Ten Things I Want My Gifted Daughter to Know – The Common Mom

Ten things to share with my gifted daughter before she turns 10.

  1. Gifted is just a label. It defines you no more than your eye color does. In the grand scheme of life no one cares about it. It’s what you do and how you treat others that matters.
  2. That gifted label does mean you’ve got potential. Oodles of potential. It doesn’t guarantee anything. So dream BIG. All that potential means you’ve got the stuff to achieve just about anything you want. But only you can realize that potential. I can help you. But the work is hard and you’re the one that has to do it. Dream BIG – the hard work is worth it.
  3. Grades matter – and they don’t. Sorry, life is full of gray areas and ambiguities. Start getting used to it. Grades and test scores are a way of demonstrating what you know. To get where you want to be, wherever that is, you’ll have to show you have the right to be there. Keep the long game in mind and that may mean working for good grades. Or not.
  4. Age doesn’t matter. I know you don’t remember the meltdown you had at age 4 when you discovered that the Monopoly game was for ages 8 and up and that meant you had to stop playing. Such a literal little girl! Age didn’t matter then. It didn’t matter when you skipped a grade. It didn’t matter when you were the youngest in the robotics class. It won’t matter until you want to drive, vote, or have a drink. Until then, forget it.
  5. Friends are important. Make friends with people who fill you with energy and happiness. Spend time with people who challenge you and encourage you to be your best self. Don’t worry about popularity or who’s in the “in” crowd. Popularity doesn’t last, I promise it doesn’t. Good friends are forever.
  6. Be kind. You can always be kind. Even when you don’t want to be (it’s ok, we all feel that way sometimes) just take a deep breath and choose kindness. It’ll pay off in ways you’ll never begin to imagine and you’ll feel better about yourself and the world. Trust me.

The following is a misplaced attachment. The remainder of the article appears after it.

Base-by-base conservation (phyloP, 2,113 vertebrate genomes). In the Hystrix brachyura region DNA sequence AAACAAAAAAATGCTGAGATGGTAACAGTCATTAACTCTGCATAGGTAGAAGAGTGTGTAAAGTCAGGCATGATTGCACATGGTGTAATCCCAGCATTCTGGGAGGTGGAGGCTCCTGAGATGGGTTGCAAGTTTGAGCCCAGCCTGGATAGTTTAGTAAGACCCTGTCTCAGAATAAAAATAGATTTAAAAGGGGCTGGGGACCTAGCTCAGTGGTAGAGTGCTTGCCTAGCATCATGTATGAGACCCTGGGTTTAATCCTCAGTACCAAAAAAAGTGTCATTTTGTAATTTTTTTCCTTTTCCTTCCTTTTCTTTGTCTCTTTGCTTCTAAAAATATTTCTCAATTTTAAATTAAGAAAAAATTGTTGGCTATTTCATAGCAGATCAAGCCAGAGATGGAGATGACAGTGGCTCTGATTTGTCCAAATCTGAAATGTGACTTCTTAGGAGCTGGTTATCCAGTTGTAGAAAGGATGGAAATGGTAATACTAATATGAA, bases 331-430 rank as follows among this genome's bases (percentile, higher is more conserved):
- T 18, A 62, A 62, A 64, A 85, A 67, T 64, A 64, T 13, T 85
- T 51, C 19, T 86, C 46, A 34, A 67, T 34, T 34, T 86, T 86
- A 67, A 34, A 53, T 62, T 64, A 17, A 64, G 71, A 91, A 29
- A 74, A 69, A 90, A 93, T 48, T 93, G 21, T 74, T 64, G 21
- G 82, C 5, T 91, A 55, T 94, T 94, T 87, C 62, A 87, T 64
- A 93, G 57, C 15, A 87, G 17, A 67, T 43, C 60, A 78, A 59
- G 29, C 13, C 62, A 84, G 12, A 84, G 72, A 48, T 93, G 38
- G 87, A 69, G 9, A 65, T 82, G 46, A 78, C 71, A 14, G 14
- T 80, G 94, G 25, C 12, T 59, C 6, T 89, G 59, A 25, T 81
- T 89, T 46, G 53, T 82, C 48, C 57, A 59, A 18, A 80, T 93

7. Being smart is cool. Seriously, it is so freaking awesome. Don’t let anyone tell you differently or try and make you believe it’s not. If they do, they’re the ones with the problem. Walk away and don’t look back. They’re not worth your time.
  8. Know what else is cool? Confidence. I see it on your face more and more often as you grow up. It makes you more beautiful than you can imagine. Confidence + smarts + kindness = an unbeatable combination. Work it.
  9. Whatever is troubling you probably happened to someone else before. It’s probably happened to me. Maybe your dad. Or your aunt or grandma. Don’t keep it inside, we can and want to help. All burdens become lighter when shared.
  10. You have no bigger supporter than me, except maybe your dad. I’ve fought for you your entire life and will continue to do so – but only when I really need to. That may mean convincing the school librarian that you can check out books beyond your age range (see #4 above) or it may mean that I fight you on screen time.The goal is to teach you how to stand up and advocate for yourself. I want you to find your own voice so you can unabashedly follow your dreams. Your BIG dreams.

THE MOST IMPORTANT THING

Doesn’t matter if you graduate from Harvard or flunk out of high school. I love you.

Doesn’t matter what your dress size is, what color your hair is or what you have pierced. I love you.

Doesn’t matter what you become or what you do. I love you.

 

Source: Ten Things I Want My Gifted Daughter to Know – The Common Mom